That being said, braided lines are the most durable and reliable of all three fishing lines. They’re also longer lasting and easier to care for.

Plus, they’re great at holding up to knots and vigorous fishing circumstances. The reason is that they’re non-stretch, which means they don’t give way like other lines.


Fluorocarbon fishing lines are generally used as leader lines, particularly in saltwater. They’re more durable and can hold up to the large and mighty pull of saltwater fish.

Author Note: Fluorocarbon fishing lines are much less visible underwater than braided lines. However, if light conditions are bright, they can appear to shimmer and shine.

The good news is that they’re difficult to see from below. This makes them a great choice when hunting fish that are extra suspicious or easily scared.


Monofilament fishing lines, or mono for short, are less visible than braided lines. At the same time, they’re shiny and highly reflective.

You can find mono lines in a wide color array, including blue, green, yellow, and red. The color choice depends mainly on the depth of the water.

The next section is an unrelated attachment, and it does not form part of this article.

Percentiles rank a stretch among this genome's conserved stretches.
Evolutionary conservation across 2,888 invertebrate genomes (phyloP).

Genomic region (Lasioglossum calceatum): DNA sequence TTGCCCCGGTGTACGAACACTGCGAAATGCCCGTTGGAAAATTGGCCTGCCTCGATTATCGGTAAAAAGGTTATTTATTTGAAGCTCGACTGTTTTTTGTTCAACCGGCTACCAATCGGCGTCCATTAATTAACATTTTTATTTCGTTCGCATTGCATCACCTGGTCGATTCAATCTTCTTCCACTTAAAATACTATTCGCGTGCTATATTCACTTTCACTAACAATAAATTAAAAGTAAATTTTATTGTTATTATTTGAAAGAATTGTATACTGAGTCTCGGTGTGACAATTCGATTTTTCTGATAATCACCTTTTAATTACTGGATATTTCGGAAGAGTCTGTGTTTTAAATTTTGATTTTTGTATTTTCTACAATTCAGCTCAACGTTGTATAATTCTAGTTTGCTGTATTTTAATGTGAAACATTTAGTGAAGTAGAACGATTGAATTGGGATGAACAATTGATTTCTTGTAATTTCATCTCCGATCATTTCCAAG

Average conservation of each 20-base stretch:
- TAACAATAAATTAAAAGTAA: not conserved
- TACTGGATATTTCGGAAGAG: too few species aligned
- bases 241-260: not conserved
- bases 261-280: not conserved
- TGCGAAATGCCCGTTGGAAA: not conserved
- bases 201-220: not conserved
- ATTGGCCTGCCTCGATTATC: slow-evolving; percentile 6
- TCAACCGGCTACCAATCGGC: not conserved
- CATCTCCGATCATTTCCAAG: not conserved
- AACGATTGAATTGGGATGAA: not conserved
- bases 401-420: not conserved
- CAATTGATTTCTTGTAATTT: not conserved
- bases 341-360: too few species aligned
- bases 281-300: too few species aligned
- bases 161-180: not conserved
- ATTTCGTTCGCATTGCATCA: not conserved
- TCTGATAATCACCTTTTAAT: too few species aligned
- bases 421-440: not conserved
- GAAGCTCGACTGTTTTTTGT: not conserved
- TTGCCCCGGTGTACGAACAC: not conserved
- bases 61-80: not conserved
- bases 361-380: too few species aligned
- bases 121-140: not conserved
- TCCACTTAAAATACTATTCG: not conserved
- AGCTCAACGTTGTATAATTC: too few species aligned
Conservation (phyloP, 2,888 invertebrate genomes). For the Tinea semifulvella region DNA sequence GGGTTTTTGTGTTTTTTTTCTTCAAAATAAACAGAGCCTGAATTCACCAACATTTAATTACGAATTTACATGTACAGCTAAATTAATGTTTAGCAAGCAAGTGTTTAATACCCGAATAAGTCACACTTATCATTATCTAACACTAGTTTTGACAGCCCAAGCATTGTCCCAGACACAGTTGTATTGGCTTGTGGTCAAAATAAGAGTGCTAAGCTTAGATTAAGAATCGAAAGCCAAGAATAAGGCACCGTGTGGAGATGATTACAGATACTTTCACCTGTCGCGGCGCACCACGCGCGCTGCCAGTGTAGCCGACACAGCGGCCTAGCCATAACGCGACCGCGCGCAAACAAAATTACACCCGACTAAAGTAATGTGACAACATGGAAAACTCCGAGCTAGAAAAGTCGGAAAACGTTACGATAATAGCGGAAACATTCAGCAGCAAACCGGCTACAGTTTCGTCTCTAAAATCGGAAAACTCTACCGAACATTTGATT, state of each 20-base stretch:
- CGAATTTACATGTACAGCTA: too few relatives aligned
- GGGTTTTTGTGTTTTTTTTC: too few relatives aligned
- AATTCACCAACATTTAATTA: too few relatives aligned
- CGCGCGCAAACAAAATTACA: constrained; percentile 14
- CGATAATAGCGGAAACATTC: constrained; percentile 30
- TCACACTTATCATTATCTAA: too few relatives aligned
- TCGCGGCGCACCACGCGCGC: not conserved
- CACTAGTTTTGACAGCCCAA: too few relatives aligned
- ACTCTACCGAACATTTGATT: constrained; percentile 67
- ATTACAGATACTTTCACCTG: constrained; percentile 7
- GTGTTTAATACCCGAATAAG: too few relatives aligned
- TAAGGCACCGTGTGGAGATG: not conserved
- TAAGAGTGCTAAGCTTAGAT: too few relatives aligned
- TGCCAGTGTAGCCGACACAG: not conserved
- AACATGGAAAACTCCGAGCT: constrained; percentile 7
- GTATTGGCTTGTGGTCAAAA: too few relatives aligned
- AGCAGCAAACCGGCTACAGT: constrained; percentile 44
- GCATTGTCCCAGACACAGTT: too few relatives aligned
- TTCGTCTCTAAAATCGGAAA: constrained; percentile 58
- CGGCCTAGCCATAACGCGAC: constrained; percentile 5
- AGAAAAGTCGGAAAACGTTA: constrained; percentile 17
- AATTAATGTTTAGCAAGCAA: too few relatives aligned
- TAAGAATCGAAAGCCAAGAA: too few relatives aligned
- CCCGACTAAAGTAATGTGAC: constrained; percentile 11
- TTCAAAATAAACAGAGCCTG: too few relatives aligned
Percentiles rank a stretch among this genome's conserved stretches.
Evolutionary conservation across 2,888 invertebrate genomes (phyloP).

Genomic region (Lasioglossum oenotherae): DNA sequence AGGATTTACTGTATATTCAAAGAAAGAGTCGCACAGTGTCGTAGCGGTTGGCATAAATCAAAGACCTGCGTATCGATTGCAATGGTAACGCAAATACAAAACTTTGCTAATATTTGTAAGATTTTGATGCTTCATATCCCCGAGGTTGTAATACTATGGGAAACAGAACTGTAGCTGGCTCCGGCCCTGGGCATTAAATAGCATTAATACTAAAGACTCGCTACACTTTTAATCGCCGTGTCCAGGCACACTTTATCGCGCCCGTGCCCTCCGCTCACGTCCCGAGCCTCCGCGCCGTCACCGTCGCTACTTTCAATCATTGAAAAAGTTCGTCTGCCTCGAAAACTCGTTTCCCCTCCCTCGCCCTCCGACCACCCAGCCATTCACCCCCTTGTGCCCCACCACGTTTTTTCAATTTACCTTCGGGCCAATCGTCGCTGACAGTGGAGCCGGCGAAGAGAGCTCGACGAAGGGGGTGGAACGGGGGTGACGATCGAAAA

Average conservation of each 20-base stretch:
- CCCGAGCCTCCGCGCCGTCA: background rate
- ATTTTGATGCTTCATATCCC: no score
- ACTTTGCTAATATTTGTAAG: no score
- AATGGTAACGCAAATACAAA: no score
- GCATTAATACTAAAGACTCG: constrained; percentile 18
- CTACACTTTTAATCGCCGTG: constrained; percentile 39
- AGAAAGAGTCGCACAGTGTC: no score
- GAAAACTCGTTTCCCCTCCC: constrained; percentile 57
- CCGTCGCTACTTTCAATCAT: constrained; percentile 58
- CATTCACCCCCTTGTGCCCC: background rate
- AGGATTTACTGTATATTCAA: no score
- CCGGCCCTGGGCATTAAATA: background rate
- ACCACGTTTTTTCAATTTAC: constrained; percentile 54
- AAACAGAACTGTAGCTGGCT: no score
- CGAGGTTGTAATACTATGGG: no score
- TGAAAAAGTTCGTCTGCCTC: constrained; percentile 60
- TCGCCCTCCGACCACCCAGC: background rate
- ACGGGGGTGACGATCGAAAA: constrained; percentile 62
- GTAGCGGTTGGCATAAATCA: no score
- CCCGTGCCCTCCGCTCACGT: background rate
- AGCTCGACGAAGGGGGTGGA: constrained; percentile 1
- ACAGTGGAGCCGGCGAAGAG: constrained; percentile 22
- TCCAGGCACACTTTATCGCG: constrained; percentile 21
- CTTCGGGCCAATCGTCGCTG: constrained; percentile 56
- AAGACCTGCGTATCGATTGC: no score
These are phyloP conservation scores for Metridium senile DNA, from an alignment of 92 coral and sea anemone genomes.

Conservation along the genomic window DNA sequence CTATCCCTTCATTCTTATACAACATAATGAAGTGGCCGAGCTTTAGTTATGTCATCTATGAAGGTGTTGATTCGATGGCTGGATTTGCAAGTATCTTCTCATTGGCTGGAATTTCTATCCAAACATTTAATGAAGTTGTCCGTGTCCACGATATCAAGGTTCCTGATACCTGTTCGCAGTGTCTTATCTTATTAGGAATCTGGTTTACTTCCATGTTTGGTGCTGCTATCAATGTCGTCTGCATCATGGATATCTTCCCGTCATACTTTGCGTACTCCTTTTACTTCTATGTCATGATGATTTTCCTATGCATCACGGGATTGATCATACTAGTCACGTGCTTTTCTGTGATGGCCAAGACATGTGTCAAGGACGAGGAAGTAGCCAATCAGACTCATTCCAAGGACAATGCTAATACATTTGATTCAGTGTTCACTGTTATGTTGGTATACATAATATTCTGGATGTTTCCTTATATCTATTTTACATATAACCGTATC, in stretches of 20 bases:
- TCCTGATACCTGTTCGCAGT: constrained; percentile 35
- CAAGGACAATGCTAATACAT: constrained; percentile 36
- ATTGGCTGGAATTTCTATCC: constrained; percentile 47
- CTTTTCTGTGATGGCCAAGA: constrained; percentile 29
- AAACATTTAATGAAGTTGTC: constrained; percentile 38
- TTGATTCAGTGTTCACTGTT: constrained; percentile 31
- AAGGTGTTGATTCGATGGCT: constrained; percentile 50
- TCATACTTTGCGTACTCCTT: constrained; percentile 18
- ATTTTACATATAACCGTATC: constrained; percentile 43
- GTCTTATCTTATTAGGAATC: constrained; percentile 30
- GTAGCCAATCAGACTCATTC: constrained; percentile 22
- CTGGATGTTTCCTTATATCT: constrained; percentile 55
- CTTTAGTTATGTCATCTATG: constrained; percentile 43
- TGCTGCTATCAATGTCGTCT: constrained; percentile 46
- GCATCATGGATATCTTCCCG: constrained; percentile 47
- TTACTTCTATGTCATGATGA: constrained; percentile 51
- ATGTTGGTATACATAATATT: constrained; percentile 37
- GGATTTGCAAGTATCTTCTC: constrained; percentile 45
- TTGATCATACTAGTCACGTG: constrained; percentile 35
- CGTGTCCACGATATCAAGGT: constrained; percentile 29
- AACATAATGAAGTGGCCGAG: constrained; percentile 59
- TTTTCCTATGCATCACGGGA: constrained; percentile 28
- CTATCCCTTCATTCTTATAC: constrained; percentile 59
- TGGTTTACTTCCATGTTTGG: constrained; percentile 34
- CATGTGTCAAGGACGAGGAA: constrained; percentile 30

Be that as it may, monofilament lines are known for their endurance and strength. They’re also extremely resistant to impacts.

Does the Color of Fishing Lines Matter?

Yes, color definitely matters! We mentioned before that fish see the lines and their colors.

So, how do different colors appear to the fish, and do they make a difference when you’re fishing?

To answer these questions, you have to think about what the fishing line looks like in the water. Remember that water causes objects to refract. As a result, the line will appear different than it would on the ground.

This makes picking the wrong type of color in the water can make the line more visible.

Fish are smarter than we give them credit for. When they see a colorful line dangling in the water, they won’t stay to find out what it is. They’ll just turn and swim in the opposite direction.

Let’s take red or pink fishing lines, which is what’s recommended for deep waters.

The scientific explanation is that sunlight doesn’t stretch deep into the water. It only goes to an average of about 650 feet. As sunlight starts to diminish, red and pink hues are the first to become undetectable.

Common Fishing Line Colors and Their Uses

Braided fishing line